Police Release Villagers Accused of Vandalism while Protecting Forest
- BY: Teng Yalirozy
- December 1, 2021 5:40 PM
Six village representatives have been released after they were detained for their part in protests against the military clearing trees in their community forest in Kampong Speu Province
PHNOM PENH--Police released six village representatives in Kampong Speu Province’s Oral Mountain Wildlife Sanctuary on Dec. 1 after they were summoned yesterday for their role in a protest against the armed forces who have been clearing community forestland.
Over 600 villagers yesterday gathered in front of the Kampong Speu Provincial Police station to support the six representatives of the villagers who were summoned, accused of vandalism, public intimidation, and public insult. The villagers gathered out of fear that the six representatives might be arrested and imprisoned.
Khorn Sarith, one of the six representatives, said his team has been sued with vandalism, intimidation and publicly insulting, as he and the villagers disrupted the army's clearing of forest land back in October 2021.
“When we went to stop them from razing the forest, we did not destroy their property or insult them,” he said.
Kampong Speu Provincial Police Chief Sam Samoun said that the interrogation was called off because the person in charge was busy.
He said he did not know when or if the six representatives would be summoned for interrogation again.
“Go ask them, don’t ask me,” he retorted when asked who lodged the complaint against the villagers. “The authorities took action because someone filed a complaint against them regarding property damage.”
He did not know who filed the complaint or what was allegedly damaged.
Between Oct. 19 and Oct. 23, 2021, the Royal Cambodian Armed Forces (RCAF) arrived to clear forested land in Udom Sre Pus Community Forest, also known as the Metta Nature Forest, near the village of Poumeas in Trapeang Chour Commune, Oral District, Kampong Speu Province.
Sarith, the village representative, said RCAF soldiers came bearing a sub-decree issued by Prime Minister Hun Sen which granted 260.24 hectares of the 2,443-hectare forest to several military families.
It was not the first time that the forest land was said to be legally handed over. The forest sanctuary was first privatized by the government and given to Chinese sugarcane company HLH group who began clearing land in 2009, Sarith said.
“The authorities always say that land has been cut and given to others, so do not protest,” he said.
The 2,443-forest area has been recognized as a community forest in 2003, with the acknowledgment of the Provincial Department of Environment, Sarith said.
He said 78 hectares of the forest were previously given to 12 military families, but he has seen only one family come to claim it, while he doesn’t know what the owners do with the rest of the land.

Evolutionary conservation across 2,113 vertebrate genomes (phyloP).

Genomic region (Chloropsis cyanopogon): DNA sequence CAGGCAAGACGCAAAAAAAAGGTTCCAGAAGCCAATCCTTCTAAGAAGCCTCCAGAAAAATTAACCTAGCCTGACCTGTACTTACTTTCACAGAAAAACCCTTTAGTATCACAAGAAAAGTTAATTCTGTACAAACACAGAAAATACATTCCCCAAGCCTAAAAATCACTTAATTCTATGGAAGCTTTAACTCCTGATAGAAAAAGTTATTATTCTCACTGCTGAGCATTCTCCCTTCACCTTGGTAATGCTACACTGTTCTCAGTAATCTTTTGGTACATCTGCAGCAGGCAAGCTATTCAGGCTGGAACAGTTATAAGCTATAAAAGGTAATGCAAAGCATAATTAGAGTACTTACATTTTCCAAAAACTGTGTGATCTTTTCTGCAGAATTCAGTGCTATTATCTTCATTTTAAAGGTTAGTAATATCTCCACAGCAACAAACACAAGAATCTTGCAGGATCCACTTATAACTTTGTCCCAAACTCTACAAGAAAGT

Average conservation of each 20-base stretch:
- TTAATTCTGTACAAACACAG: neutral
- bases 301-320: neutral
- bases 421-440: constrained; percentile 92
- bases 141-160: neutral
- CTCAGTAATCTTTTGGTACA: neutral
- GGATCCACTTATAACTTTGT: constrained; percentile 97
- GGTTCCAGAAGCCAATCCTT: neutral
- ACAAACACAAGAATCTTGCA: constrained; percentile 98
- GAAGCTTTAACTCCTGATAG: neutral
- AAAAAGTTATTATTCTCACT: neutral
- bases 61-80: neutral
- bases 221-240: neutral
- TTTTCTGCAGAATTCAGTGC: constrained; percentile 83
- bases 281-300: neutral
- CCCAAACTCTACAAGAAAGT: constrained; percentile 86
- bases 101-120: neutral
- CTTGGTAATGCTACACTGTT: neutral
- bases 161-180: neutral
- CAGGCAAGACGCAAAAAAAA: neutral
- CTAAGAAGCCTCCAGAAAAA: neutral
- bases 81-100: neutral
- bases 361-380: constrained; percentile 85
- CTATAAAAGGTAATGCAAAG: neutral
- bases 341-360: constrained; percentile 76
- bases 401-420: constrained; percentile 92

To prevent more forest loss, he and villagers stood up to protest when they RCAF troops coming to clear the forest again on October 2021. Subsequently, Sarith and the other five village reps have been sued, he said.
Chhon Thea, another representative, said that during the incident, he saw one bulldozer and a few pieces of machinery enter the community forest, which prompted about 100 villagers—including himself—to come out and stop the deforestation.
“The job for the community is to protect the forest, but suddenly there was a letter issued for the soldiers to come in with bulldozers. I do not understand the authorities,” he said.
He said only 887 hectares of community land remains and if the authorities continue to pressure villagers who protect the forest, it will all be gone soon.
“We want to preserve the natural resources and the forest so that we can raise our cows and find vegetables,” Thea said. “The forest provides essential biodiversity for villagers.”
Kampong Speu Provincial Governor Vei Samnang said that the state gave the land to the villagers, but can just as easily take it back when necessary.
“The community land is the government’s land,” he said. “It does not mean that we give the land to them exclusively. The government has the right to take it back. Do not think that the community land is your land.”
However, he said, he will strive to monitor the situation as much as possible and address the problems so that local people can still enjoy the benefits of the forest.
Khon Khorn, a resident of Poumeas Village who took part in yesterday’s protest, said all of the families in the Trapeang Chour Commune depend on the Metta Nature Forest to live, as the villagers can herd their cows, find firewood and vegetables. There is even a pagoda in the forest where monks live to be close to nature, she added.
“The forest is the only place that we can raise our cows and find vegetables to eat,” she said. “The monks live in the forest with all species of wild animals. The monks are also disappointed, but they do not know what to do. The lives of our people will deteriorate if we do not raise cows and the forest is gone.”
She and other villagers called on Hun Sen to intervene as he had recently in the Tonle Sap region’s flooded forest, but chiefly, she said she wanted to see the forests preserved for generations to come.